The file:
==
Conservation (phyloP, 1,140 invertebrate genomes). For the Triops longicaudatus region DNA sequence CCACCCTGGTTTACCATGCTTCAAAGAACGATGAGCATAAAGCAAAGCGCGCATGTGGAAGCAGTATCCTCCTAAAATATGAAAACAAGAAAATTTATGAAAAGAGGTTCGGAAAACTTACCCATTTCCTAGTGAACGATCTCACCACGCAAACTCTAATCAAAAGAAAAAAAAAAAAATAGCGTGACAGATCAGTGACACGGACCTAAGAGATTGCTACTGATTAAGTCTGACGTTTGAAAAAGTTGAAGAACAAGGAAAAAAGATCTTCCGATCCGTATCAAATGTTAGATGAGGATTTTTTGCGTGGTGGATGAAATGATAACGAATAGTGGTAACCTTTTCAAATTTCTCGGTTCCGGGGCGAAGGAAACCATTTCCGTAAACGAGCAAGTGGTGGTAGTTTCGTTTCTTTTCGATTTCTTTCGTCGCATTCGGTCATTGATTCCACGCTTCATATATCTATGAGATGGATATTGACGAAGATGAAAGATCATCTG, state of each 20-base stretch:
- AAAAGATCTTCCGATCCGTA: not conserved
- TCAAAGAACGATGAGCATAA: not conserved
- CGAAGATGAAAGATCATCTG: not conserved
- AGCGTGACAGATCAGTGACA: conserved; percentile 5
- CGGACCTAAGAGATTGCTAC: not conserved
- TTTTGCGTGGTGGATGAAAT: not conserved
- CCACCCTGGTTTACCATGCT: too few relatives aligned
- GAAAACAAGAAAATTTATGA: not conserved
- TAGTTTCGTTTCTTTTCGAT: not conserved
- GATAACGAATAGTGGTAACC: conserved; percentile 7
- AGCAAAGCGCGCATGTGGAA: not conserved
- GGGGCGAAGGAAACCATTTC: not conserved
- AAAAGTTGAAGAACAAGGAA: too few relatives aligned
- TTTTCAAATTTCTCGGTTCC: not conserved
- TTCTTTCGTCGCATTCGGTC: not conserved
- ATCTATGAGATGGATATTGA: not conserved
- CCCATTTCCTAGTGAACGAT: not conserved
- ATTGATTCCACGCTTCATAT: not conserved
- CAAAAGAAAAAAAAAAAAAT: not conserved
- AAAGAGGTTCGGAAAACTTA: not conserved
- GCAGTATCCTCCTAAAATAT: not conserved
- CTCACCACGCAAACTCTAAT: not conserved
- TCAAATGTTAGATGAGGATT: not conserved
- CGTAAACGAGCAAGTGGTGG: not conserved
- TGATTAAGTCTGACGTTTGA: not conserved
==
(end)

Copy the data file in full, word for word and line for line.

Conservation (phyloP, 1,140 invertebrate genomes). For the Triops longicaudatus region DNA sequence CCACCCTGGTTTACCATGCTTCAAAGAACGATGAGCATAAAGCAAAGCGCGCATGTGGAAGCAGTATCCTCCTAAAATATGAAAACAAGAAAATTTATGAAAAGAGGTTCGGAAAACTTACCCATTTCCTAGTGAACGATCTCACCACGCAAACTCTAATCAAAAGAAAAAAAAAAAAATAGCGTGACAGATCAGTGACACGGACCTAAGAGATTGCTACTGATTAAGTCTGACGTTTGAAAAAGTTGAAGAACAAGGAAAAAAGATCTTCCGATCCGTATCAAATGTTAGATGAGGATTTTTTGCGTGGTGGATGAAATGATAACGAATAGTGGTAACCTTTTCAAATTTCTCGGTTCCGGGGCGAAGGAAACCATTTCCGTAAACGAGCAAGTGGTGGTAGTTTCGTTTCTTTTCGATTTCTTTCGTCGCATTCGGTCATTGATTCCACGCTTCATATATCTATGAGATGGATATTGACGAAGATGAAAGATCATCTG, state of each 20-base stretch:
- AAAAGATCTTCCGATCCGTA: not conserved
- TCAAAGAACGATGAGCATAA: not conserved
- CGAAGATGAAAGATCATCTG: not conserved
- AGCGTGACAGATCAGTGACA: conserved; percentile 5
- CGGACCTAAGAGATTGCTAC: not conserved
- TTTTGCGTGGTGGATGAAAT: not conserved
- CCACCCTGGTTTACCATGCT: too few relatives aligned
- GAAAACAAGAAAATTTATGA: not conserved
- TAGTTTCGTTTCTTTTCGAT: not conserved
- GATAACGAATAGTGGTAACC: conserved; percentile 7
- AGCAAAGCGCGCATGTGGAA: not conserved
- GGGGCGAAGGAAACCATTTC: not conserved
- AAAAGTTGAAGAACAAGGAA: too few relatives aligned
- TTTTCAAATTTCTCGGTTCC: not conserved
- TTCTTTCGTCGCATTCGGTC: not conserved
- ATCTATGAGATGGATATTGA: not conserved
- CCCATTTCCTAGTGAACGAT: not conserved
- ATTGATTCCACGCTTCATAT: not conserved
- CAAAAGAAAAAAAAAAAAAT: not conserved
- AAAGAGGTTCGGAAAACTTA: not conserved
- GCAGTATCCTCCTAAAATAT: not conserved
- CTCACCACGCAAACTCTAAT: not conserved
- TCAAATGTTAGATGAGGATT: not conserved
- CGTAAACGAGCAAGTGGTGG: not conserved
- TGATTAAGTCTGACGTTTGA: not conserved